Amazon Deal Smacked Down

Amazon.com, the giant online retailer, is embroiled in a sales-tax mess with the state of California. And it’s under attack from “brick and mortar” retailers, including big-box retailer Wal-Mart.

Amazon has been working to get out from under a new law requiring sales tax on purchases from California residents, sold by in-state affiliates. After the law was passed, a referendum was started to repeal it. Amazon, a Seattle-based company, has contributed $5.25 million toward the initiative. And Amazon quickly collected the 500,000 signatures necessary to qualify the initiative on the June 2012 ballot. Because, after all, California residents would end up paying an additional 7.25 to 9.25 percent sales tax for online purchases.

However, legislative Democrats countered with an urgency bill, a tool not used very often by the Legislature.

Wal-Mart, the world’s largest retailer, has been leading the attack against Amazon for refusing to collect sales taxes on online sales. But it was recently revealed that Wal-Mart doesn’t always collect sales tax on its online sales.

It would appear that both giant retailers are under a tax assault by the California Legislature.

The Amazon sales tax took effect on July 1. It requires sales tax to be charged on online orders made through California-based affiliates. The bill states that if someone has advertisements on California Web sites, then there is a nexus in California, and the business needs to pay taxes on all revenue collected in the state.

But thus far, Amazon has refused to collect the tax on California purchases.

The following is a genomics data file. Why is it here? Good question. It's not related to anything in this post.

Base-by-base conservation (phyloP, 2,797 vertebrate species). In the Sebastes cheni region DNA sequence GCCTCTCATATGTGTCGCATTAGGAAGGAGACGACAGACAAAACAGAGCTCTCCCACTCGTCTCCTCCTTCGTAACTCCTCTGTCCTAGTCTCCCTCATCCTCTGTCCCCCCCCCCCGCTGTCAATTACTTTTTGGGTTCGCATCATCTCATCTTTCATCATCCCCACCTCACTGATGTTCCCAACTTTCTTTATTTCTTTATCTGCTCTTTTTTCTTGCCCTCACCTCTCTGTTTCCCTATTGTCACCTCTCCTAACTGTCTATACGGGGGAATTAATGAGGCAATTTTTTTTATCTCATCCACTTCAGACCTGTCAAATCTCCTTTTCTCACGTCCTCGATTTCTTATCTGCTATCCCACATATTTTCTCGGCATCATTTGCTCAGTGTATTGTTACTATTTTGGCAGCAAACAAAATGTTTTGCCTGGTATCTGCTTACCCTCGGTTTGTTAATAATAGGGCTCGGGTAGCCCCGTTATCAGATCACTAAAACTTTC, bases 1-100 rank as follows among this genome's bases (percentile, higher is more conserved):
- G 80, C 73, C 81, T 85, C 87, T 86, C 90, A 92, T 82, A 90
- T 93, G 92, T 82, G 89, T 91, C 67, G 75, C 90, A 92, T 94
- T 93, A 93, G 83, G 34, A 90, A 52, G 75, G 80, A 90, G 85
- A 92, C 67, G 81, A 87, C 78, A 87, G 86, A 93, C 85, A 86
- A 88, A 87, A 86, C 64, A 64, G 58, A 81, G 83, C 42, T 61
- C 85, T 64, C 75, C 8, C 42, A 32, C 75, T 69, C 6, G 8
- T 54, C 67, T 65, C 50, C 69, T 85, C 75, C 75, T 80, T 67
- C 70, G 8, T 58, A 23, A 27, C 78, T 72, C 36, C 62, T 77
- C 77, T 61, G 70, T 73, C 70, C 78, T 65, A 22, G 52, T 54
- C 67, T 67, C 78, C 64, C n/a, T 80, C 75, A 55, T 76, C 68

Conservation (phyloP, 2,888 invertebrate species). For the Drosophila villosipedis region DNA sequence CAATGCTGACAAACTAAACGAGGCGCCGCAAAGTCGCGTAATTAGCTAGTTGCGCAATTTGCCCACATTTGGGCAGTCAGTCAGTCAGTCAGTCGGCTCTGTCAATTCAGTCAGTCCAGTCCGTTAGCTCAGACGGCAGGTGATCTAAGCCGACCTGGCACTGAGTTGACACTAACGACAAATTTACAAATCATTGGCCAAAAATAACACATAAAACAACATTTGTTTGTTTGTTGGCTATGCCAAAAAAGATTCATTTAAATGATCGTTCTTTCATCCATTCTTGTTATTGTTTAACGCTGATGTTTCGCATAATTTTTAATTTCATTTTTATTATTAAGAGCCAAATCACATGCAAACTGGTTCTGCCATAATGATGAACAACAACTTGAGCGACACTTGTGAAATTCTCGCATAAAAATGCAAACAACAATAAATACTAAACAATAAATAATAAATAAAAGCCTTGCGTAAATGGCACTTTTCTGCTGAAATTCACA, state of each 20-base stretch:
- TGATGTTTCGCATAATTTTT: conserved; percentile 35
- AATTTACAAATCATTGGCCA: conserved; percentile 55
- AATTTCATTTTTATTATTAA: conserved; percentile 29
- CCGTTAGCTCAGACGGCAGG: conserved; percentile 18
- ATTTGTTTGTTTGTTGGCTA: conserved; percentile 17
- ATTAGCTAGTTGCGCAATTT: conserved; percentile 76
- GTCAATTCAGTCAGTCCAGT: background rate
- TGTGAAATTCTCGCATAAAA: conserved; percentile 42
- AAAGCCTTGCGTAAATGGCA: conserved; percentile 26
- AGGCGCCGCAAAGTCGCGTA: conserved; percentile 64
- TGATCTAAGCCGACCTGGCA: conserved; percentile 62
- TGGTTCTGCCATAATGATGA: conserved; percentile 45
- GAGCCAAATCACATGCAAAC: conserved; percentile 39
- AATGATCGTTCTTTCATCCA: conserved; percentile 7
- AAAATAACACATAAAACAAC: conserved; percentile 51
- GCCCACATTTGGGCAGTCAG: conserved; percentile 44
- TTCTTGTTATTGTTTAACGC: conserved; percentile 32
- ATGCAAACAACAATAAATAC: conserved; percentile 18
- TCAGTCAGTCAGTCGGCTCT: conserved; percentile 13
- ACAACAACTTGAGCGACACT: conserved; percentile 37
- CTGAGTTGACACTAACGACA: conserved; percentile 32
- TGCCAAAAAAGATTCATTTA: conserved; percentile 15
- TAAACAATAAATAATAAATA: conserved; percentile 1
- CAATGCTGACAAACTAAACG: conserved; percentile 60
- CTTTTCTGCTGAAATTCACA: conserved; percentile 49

Adding an interesting twist to the situation, last week Amazon offered to put the referendum on hold, but only if California lawmakers and the governor agreed to a deal. The online retailer offered to create two new distribution centers in California, which would employ 7,000 workers, in exchange for a two-year exemption from collecting the sales tax.

With more than two million California residents out of work, Amazon’s offer sounds enticing, and perhaps is just what California needs right now, after enduring the worst economic downturn in state history.

But the state’s Democratic leadership rejected Amazon’s offer, instead opting for anticipated tax revenue from the new tax. Democrats and Gov. Jerry Brown are banking on $200 million in tax revenue from the online sales tax to help balance the state’s budget. As the New York Times even recently commented, “The struggling state of California thinks it has found gold in taxing e-commerce. But that money is proving much more elusive than it seemed just a few months ago.”

Talking about taxes instead of jobs is not a very good idea, given that California’s unemployment rate is the second highest in the country. As businesses flee the state in search of tax and regulatory relief, it is all too apparent that our state’s budget problems are directly related to a jobs shortage.

“Amazon’s proposal would repeal the sales tax collection requirement for retailers making capital investments of at least $250 million in California by 2013 or $400 million by 2015 and creating 3,600 full-time jobs with health insurance by 2013 and 7,000 full-time jobs by 2015,” the Los Angeles Times reported.

“Amazon is also offering to drop the referendum drive and send its California customers an annual statement of their Amazon purchases that might be subject to the state use tax, which is equal to the 7.25 percednt to 9.25 percent sales tax, depending on location,” the Orange County Register reported.